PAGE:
The presence of lactate in human vitreous humor has been reported based on observations using in vivo NMR spectroscopy with a voxel focused largely on the vitreous region . Variations in vitreous lactate levels following induced ocular hypertension in the rabbit have also been reported . We can confirm here that lactate is present as a major metabolite in human vitreous, suggesting limited availability of oxygen within the eye. However, we saw no significant variation in the levels between chronic and lens induced uveitis, suggesting that the inflammatory processes were not inducing changes in oxygen demand or delivery. The significant differences in oxaloacetate and urea we observed are of interest in these inflammatory conditions as both molecules are involved in the urea cycle. In particular, urea is produced in the metabolism of arginine to ornithine, a process that has been described in both activated macrophages and endothelium at the expense of nitric oxide production . In macrophages, alternatively activated cells (M2) produce ornithine in response to lipopolysaccharide (LPS), and ornithine stimulates cell proliferation while nitric oxide is known to inhibit such a response [32,33]. Similarly, ornithine synthesis has been described in human umbilical vein endothelial cells (HUVEC) stimulated with cytokines and LPS, which induce endothelial cell proliferation . That levels of these molecules were significantly different in samples from patients with LIU may be due to the nature of the conditions, LIU presents as an acute response to lens fragments penetrating the vitreous cavity, while CU is by definition from patients with longstanding disease.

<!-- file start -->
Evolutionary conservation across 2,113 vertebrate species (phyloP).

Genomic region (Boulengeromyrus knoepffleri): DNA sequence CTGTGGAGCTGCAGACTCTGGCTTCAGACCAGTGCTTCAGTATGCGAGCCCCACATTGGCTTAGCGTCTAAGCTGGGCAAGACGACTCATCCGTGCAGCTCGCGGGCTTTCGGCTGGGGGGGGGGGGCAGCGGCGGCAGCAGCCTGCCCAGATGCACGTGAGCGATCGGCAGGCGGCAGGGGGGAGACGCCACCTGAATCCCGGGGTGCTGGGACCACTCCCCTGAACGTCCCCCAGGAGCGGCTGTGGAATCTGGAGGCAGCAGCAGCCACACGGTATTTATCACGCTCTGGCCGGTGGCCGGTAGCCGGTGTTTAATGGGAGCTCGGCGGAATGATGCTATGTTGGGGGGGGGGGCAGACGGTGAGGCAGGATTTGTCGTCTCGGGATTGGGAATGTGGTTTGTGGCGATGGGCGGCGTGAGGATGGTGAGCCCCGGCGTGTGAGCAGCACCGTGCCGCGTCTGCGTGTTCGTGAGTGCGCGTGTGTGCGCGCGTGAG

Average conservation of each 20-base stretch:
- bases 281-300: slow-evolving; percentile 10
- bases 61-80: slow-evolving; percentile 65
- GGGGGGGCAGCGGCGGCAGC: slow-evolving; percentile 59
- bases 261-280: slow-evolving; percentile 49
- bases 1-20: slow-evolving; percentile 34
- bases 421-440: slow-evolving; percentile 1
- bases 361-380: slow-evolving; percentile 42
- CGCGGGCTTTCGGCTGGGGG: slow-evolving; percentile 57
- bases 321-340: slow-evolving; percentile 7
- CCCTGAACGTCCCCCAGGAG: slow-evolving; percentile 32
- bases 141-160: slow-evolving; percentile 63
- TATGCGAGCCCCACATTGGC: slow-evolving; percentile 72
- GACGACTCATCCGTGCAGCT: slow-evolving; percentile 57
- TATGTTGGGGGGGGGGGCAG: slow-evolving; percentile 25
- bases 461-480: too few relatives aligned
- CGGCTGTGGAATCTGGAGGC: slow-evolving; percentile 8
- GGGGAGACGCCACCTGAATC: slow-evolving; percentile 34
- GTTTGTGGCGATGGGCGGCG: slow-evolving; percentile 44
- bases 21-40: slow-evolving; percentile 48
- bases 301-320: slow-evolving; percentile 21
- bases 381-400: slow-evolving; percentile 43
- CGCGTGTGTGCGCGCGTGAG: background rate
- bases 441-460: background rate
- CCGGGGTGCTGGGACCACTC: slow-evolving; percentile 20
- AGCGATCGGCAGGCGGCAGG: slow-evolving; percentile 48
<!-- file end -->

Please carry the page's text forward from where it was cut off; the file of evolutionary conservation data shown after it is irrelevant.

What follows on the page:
The cellular infiltrate present in uveitic vitreous suggests that leukocyte-derived metabolites may contribute to the profiles seen, since many of the metabolites appear to be derived from intracellular metabolic pathways. However, resident cells might produce other metabolites so the discrimination we have seen may better reflect the total cellular activity rather than metabolite production from just infiltrating cells. While we have attempted to assign peaks to known metabolites, the contribution of the whole spectrum of molecules may be critical in its usefulness in disease assessment and the MVS model we built confirms this and shows that as few as 13 regions of the spectra can be used to discriminate between samples. The different processes involved in these conditions that contribute to the metabolic profiles are supported by analysis of factors in vitreous fluid which showed growth factors and cytokines specific for each disease state .
In conclusion, this is the first description of metabolomic analysis of human inflammatory disease, and of vitreous samples in conjunction with appropriate bioinformatic analysis. The data shows a clear separation between different disease types with high sensitivity and specificity. While prospective validation studies on both metabolic profiles and metabolite identification are required, such global profiling is currently being tested with regards to prognosis, diagnosis and response to treatment in several disease states, and importantly whether such discrimination can be found in metabolic profiles from serum samples from these patients.
This work was supported by grants from the Royal College of Surgeons, Edinburgh and The Birmingham Eye Foundation.